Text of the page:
Annual emergency calls have increased from approximately 2,200 when he started to now being upwards of 3,600.

“That’s big. When you have a small department running 3,600 emergency calls per year…that is a lot of calls,” he said.

During his tenure, Owen has seen significant changes in both MFRD and the fire/paramedic profession as a whole, but one thing remains the same: those who enter the profession have a passion for helping those in need.

“I have always enjoyed helping people, and while it’s cliche to say I got into this to help people, it truly is the reason I got into it,” he said. “We tend to see people at their worst, whether on an ambulance call or a fire. We see them on the worst day that they are having. To me, it’s important to do everything that we can to try and get them through that period of time and to help them.”

In his career, Owen has experienced a wide variety of incidents, and in all of them his goal has been to help as much as possible.

“I’ve had to do CPR on a two-month old, all the way up to a 102 year-old. I’ve run the gamut,” he said. “I’ve had to go on fatal car accidents, seen kids that have been killed. It’s not easy. It’s not for everybody. Not everybody could do this job. Those that do, they have something inside of them that says ‘I wanna help’. That’s me.”

In 2017, a young boy with cancer named Lincoln Schrock became an honorary firefighter. Owen said this experience was one of his most memorable and touching during his time so far as Chief.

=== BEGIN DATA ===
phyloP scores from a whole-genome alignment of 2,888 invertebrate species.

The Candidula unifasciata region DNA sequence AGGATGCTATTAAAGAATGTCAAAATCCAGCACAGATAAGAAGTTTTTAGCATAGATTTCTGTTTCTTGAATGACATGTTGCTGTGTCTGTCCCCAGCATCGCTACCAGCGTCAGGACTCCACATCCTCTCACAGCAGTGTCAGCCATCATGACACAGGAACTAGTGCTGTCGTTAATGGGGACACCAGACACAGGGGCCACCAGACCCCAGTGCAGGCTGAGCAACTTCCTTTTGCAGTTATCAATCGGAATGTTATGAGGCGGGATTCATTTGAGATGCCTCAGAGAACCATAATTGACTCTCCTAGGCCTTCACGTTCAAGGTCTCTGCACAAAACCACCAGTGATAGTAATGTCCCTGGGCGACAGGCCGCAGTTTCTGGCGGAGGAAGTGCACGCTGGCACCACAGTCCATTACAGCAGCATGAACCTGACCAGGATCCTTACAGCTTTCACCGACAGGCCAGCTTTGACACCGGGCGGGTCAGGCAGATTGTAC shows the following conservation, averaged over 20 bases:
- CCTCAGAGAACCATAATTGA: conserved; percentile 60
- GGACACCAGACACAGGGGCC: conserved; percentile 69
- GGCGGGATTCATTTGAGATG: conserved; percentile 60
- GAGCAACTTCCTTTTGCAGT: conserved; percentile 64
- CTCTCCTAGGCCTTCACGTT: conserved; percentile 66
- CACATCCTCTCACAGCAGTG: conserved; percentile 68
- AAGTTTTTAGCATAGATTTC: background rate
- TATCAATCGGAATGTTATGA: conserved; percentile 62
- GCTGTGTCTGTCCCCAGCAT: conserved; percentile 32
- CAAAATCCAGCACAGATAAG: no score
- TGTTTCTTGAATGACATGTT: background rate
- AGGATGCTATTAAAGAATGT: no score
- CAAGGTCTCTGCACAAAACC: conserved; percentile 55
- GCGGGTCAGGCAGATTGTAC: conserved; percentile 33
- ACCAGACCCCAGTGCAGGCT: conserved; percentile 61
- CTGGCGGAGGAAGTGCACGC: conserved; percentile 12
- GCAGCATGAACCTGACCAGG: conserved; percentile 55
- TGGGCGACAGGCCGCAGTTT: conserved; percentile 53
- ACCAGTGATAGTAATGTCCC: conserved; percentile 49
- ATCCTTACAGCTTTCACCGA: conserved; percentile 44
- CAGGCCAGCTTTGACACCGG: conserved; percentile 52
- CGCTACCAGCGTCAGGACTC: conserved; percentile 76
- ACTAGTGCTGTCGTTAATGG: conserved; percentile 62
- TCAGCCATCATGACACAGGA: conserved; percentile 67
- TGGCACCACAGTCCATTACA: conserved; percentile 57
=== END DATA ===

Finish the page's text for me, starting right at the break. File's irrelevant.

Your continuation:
“Lincoln was an awesome kid and I am so happy we were able to make this day all about him,” said Owen. “He was so excited to be here, as was his family. When he passed away it was extremely hard on all of us. We had lost a brother.”

Along with a passion for helping others, Owen holds an Associate Degree in Fire Science Technology from Milwaukee Area Technical College and a Bachelor of Science Degree in Fire Science from Columbia Southern University. He also holds multiple certificates, including Fire Officer I and II, Emergency Services Instructor I and II, Firefighter I and II, Fire Inspector, and Driver/Operator Certifications for Pumper and Aerial.

During his time as Chief, department members undertook certification to become Critical Care providers – the highest level of pre-hospital care for which the State of Wisconsin accredits.

He also managed the department during the challenges of 2020, finding creative ways to communicate with and educate the public.

Owen in 2001

“My job is making sure that everybody here is being taken care of so they can take care of everyone out there,” he said. “I take care of the well being of this department. I do everything possible to make sure we are the best department we can be for the City of Marshfield. I am so proud of every member of our department.  I have the utmost respect for each and every one of them. They are family.”

Owen and wife, Julie, manage a small hobby farm complete with alpacas, llamas, goats, chickens, ducks, geese, and rabbits – something he plans to continue enjoying in retirement.

Owen’s longstanding commitment to the City of Marshfield is much appreciated. He is an OnFocus Person of the Year for 2021.

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News Desk
Author: News Desk